Wednesday, October 9, 2019
Seventh grade science, advanced. They had a vocabulary assignment, one they could complete in about twenty minutes of focused work.
Many of the students had been in the vacant English class. Jeremy has, in fact, already made the blog. He was the crier on "Picture Day".
Jeremy is... well... he's kind of a delicate flower. He's still very much a little kid.
We were about halfway into class. Jeremy approached me. (I was still babying my ankle, so I was sitting as much as possible.) He wanted to know what to do after he finished. Although, that's not what he said.
Jeremy sputtered. He kept looking over at a student to his left. Pointing and stuttering.
I glanced over. The boy had Cool Math Games up on his Chromebook. He was actually writing on his assignment, not looking at his computer. The room was silent.
I kept my focus on Jeremy.
"Don't worry about him," I instructed.
When students ask what to do when they've finished, I tell them to work on any unfinished homework (from other classes) or read a reading book (as most English classes have some sort of reading assigned). I turn a blind eye towards appropriate games or drawing or such. Classes sometimes have downtime, and kiddos need to learn how to keep themselves occupied when this happens.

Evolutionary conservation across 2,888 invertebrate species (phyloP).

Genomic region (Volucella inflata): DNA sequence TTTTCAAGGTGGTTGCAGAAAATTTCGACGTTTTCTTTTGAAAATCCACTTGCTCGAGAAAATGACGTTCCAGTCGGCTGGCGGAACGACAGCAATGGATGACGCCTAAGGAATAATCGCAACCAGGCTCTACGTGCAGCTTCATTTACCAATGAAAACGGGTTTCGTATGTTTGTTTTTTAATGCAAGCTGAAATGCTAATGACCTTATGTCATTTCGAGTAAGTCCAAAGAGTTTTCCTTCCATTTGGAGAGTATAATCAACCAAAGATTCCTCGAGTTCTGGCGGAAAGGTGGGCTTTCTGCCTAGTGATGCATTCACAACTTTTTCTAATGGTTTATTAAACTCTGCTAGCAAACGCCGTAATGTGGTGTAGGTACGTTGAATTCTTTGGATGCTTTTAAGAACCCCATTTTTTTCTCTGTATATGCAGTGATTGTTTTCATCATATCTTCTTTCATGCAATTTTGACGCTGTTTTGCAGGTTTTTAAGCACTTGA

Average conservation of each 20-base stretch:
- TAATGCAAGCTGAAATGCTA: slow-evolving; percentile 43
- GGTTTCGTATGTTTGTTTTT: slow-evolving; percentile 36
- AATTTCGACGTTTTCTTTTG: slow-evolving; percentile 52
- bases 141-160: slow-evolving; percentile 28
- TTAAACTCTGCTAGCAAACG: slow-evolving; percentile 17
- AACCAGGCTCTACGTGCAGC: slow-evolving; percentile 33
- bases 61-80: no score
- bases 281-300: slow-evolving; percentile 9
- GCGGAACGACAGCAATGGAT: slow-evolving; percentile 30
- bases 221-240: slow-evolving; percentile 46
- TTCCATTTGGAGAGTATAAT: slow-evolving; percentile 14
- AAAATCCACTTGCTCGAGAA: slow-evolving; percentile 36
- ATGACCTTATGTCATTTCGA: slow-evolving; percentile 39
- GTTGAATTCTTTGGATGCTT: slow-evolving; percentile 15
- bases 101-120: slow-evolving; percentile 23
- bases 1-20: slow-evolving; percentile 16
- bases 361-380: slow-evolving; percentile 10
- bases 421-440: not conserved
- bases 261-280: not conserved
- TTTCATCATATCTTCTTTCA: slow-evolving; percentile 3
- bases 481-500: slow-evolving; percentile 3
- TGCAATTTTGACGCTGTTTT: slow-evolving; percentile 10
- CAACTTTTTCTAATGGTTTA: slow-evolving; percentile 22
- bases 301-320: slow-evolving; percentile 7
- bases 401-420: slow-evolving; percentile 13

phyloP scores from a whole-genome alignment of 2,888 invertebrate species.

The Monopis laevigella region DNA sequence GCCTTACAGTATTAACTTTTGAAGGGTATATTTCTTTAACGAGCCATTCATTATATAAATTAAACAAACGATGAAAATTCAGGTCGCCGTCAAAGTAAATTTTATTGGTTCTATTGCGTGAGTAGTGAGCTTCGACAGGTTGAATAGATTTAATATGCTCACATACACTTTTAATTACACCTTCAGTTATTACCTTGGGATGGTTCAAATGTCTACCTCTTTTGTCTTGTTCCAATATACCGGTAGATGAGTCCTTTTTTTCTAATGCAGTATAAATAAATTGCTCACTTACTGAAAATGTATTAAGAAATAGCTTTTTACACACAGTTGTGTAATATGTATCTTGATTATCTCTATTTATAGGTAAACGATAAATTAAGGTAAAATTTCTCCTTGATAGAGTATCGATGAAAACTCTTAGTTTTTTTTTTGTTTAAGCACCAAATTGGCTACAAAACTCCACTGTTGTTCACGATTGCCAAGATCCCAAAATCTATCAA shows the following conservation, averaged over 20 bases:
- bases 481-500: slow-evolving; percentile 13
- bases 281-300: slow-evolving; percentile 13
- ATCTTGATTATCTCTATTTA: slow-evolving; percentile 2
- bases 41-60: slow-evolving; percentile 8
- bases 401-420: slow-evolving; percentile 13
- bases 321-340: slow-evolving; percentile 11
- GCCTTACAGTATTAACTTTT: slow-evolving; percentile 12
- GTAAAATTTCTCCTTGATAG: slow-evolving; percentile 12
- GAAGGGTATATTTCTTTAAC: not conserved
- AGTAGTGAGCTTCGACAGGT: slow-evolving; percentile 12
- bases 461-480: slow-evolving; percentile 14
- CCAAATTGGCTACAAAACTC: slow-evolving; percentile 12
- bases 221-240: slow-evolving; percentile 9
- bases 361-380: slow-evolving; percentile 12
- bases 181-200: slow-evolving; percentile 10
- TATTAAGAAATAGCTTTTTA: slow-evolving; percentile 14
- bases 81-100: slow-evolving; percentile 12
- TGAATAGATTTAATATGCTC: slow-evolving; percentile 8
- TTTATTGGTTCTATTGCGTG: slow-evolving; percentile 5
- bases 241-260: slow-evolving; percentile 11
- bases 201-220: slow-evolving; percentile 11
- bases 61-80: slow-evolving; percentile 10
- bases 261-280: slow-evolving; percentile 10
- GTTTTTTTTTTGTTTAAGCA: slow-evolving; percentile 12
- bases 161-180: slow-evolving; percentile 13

The other boy wasn't bothering anybody. He was working quietly. And once a student has finished the assigned work, my requirements have been satisfied.
Jeremy finally got his question out, turned in his work, and went back to his seat. But not before going towards the other boy...
Sigh. This is the sort of thing that turns his peers against him.
I get wanting to get everyone on task, but at some point, one has to let them be them.